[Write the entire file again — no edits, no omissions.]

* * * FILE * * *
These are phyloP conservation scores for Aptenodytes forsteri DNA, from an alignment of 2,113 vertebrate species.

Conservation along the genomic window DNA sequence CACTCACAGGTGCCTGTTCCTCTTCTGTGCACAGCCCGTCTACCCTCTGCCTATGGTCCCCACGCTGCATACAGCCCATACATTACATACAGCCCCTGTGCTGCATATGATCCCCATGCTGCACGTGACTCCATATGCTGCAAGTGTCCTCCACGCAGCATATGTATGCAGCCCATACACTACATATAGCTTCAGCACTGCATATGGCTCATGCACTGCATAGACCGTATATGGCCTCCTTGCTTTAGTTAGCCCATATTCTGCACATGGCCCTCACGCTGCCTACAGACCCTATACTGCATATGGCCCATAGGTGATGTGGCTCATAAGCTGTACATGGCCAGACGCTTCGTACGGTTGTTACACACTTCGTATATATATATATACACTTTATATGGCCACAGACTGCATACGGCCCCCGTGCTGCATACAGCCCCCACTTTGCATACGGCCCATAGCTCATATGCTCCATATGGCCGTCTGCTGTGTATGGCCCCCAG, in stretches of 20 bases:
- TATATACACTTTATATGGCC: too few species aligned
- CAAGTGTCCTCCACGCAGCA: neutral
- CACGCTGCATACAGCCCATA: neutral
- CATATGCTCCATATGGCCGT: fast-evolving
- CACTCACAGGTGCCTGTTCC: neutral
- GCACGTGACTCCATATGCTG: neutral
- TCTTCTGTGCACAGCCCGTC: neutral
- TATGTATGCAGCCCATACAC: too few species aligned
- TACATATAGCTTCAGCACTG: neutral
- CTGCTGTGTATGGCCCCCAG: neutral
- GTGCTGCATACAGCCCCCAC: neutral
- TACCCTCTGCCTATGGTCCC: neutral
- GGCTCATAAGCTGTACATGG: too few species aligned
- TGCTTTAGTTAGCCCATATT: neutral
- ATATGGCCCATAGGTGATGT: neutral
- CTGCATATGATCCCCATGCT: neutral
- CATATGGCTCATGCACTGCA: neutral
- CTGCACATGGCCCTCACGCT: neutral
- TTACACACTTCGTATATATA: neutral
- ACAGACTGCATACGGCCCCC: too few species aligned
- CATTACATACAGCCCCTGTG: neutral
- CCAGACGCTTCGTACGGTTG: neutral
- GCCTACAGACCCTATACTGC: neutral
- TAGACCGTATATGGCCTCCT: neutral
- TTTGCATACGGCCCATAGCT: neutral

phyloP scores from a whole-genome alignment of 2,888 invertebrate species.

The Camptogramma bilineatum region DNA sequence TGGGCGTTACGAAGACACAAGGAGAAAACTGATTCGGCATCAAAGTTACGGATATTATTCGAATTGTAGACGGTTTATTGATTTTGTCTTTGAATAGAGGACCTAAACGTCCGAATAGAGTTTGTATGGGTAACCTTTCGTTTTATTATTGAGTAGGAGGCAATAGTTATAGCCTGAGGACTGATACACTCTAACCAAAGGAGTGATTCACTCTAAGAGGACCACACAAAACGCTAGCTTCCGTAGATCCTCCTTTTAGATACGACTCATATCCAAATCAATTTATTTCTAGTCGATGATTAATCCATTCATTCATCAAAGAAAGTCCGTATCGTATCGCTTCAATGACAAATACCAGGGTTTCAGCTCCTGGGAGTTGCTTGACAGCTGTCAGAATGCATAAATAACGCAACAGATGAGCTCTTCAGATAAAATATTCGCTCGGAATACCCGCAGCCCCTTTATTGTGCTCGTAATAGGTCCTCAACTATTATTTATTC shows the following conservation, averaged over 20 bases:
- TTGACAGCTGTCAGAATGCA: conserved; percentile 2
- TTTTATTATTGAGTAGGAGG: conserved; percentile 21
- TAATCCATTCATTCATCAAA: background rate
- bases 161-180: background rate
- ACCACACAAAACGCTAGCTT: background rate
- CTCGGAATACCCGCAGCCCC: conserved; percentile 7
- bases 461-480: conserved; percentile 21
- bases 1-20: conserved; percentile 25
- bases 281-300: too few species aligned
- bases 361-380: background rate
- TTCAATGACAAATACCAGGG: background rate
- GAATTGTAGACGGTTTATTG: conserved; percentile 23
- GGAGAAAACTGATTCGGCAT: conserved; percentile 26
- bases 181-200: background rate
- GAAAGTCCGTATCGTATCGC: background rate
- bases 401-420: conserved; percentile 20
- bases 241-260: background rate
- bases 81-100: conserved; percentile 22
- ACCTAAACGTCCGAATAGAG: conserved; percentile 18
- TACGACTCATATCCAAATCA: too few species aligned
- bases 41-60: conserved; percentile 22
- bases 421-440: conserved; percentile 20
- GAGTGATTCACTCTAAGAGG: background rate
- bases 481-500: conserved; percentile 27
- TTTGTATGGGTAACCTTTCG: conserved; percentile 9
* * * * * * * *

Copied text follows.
These are phyloP conservation scores for Aptenodytes forsteri DNA, from an alignment of 2,113 vertebrate species.

Conservation along the genomic window DNA sequence CACTCACAGGTGCCTGTTCCTCTTCTGTGCACAGCCCGTCTACCCTCTGCCTATGGTCCCCACGCTGCATACAGCCCATACATTACATACAGCCCCTGTGCTGCATATGATCCCCATGCTGCACGTGACTCCATATGCTGCAAGTGTCCTCCACGCAGCATATGTATGCAGCCCATACACTACATATAGCTTCAGCACTGCATATGGCTCATGCACTGCATAGACCGTATATGGCCTCCTTGCTTTAGTTAGCCCATATTCTGCACATGGCCCTCACGCTGCCTACAGACCCTATACTGCATATGGCCCATAGGTGATGTGGCTCATAAGCTGTACATGGCCAGACGCTTCGTACGGTTGTTACACACTTCGTATATATATATATACACTTTATATGGCCACAGACTGCATACGGCCCCCGTGCTGCATACAGCCCCCACTTTGCATACGGCCCATAGCTCATATGCTCCATATGGCCGTCTGCTGTGTATGGCCCCCAG, in stretches of 20 bases:
- TATATACACTTTATATGGCC: too few species aligned
- CAAGTGTCCTCCACGCAGCA: neutral
- CACGCTGCATACAGCCCATA: neutral
- CATATGCTCCATATGGCCGT: fast-evolving
- CACTCACAGGTGCCTGTTCC: neutral
- GCACGTGACTCCATATGCTG: neutral
- TCTTCTGTGCACAGCCCGTC: neutral
- TATGTATGCAGCCCATACAC: too few species aligned
- TACATATAGCTTCAGCACTG: neutral
- CTGCTGTGTATGGCCCCCAG: neutral
- GTGCTGCATACAGCCCCCAC: neutral
- TACCCTCTGCCTATGGTCCC: neutral
- GGCTCATAAGCTGTACATGG: too few species aligned
- TGCTTTAGTTAGCCCATATT: neutral
- ATATGGCCCATAGGTGATGT: neutral
- CTGCATATGATCCCCATGCT: neutral
- CATATGGCTCATGCACTGCA: neutral
- CTGCACATGGCCCTCACGCT: neutral
- TTACACACTTCGTATATATA: neutral
- ACAGACTGCATACGGCCCCC: too few species aligned
- CATTACATACAGCCCCTGTG: neutral
- CCAGACGCTTCGTACGGTTG: neutral
- GCCTACAGACCCTATACTGC: neutral
- TAGACCGTATATGGCCTCCT: neutral
- TTTGCATACGGCCCATAGCT: neutral

phyloP scores from a whole-genome alignment of 2,888 invertebrate species.

The Camptogramma bilineatum region DNA sequence TGGGCGTTACGAAGACACAAGGAGAAAACTGATTCGGCATCAAAGTTACGGATATTATTCGAATTGTAGACGGTTTATTGATTTTGTCTTTGAATAGAGGACCTAAACGTCCGAATAGAGTTTGTATGGGTAACCTTTCGTTTTATTATTGAGTAGGAGGCAATAGTTATAGCCTGAGGACTGATACACTCTAACCAAAGGAGTGATTCACTCTAAGAGGACCACACAAAACGCTAGCTTCCGTAGATCCTCCTTTTAGATACGACTCATATCCAAATCAATTTATTTCTAGTCGATGATTAATCCATTCATTCATCAAAGAAAGTCCGTATCGTATCGCTTCAATGACAAATACCAGGGTTTCAGCTCCTGGGAGTTGCTTGACAGCTGTCAGAATGCATAAATAACGCAACAGATGAGCTCTTCAGATAAAATATTCGCTCGGAATACCCGCAGCCCCTTTATTGTGCTCGTAATAGGTCCTCAACTATTATTTATTC shows the following conservation, averaged over 20 bases:
- TTGACAGCTGTCAGAATGCA: conserved; percentile 2
- TTTTATTATTGAGTAGGAGG: conserved; percentile 21
- TAATCCATTCATTCATCAAA: background rate
- bases 161-180: background rate
- ACCACACAAAACGCTAGCTT: background rate
- CTCGGAATACCCGCAGCCCC: conserved; percentile 7
- bases 461-480: conserved; percentile 21
- bases 1-20: conserved; percentile 25
- bases 281-300: too few species aligned
- bases 361-380: background rate
- TTCAATGACAAATACCAGGG: background rate
- GAATTGTAGACGGTTTATTG: conserved; percentile 23
- GGAGAAAACTGATTCGGCAT: conserved; percentile 26
- bases 181-200: background rate
- GAAAGTCCGTATCGTATCGC: background rate
- bases 401-420: conserved; percentile 20
- bases 241-260: background rate
- bases 81-100: conserved; percentile 22
- ACCTAAACGTCCGAATAGAG: conserved; percentile 18
- TACGACTCATATCCAAATCA: too few species aligned
- bases 41-60: conserved; percentile 22
- bases 421-440: conserved; percentile 20
- GAGTGATTCACTCTAAGAGG: background rate
- bases 481-500: conserved; percentile 27
- TTTGTATGGGTAACCTTTCG: conserved; percentile 9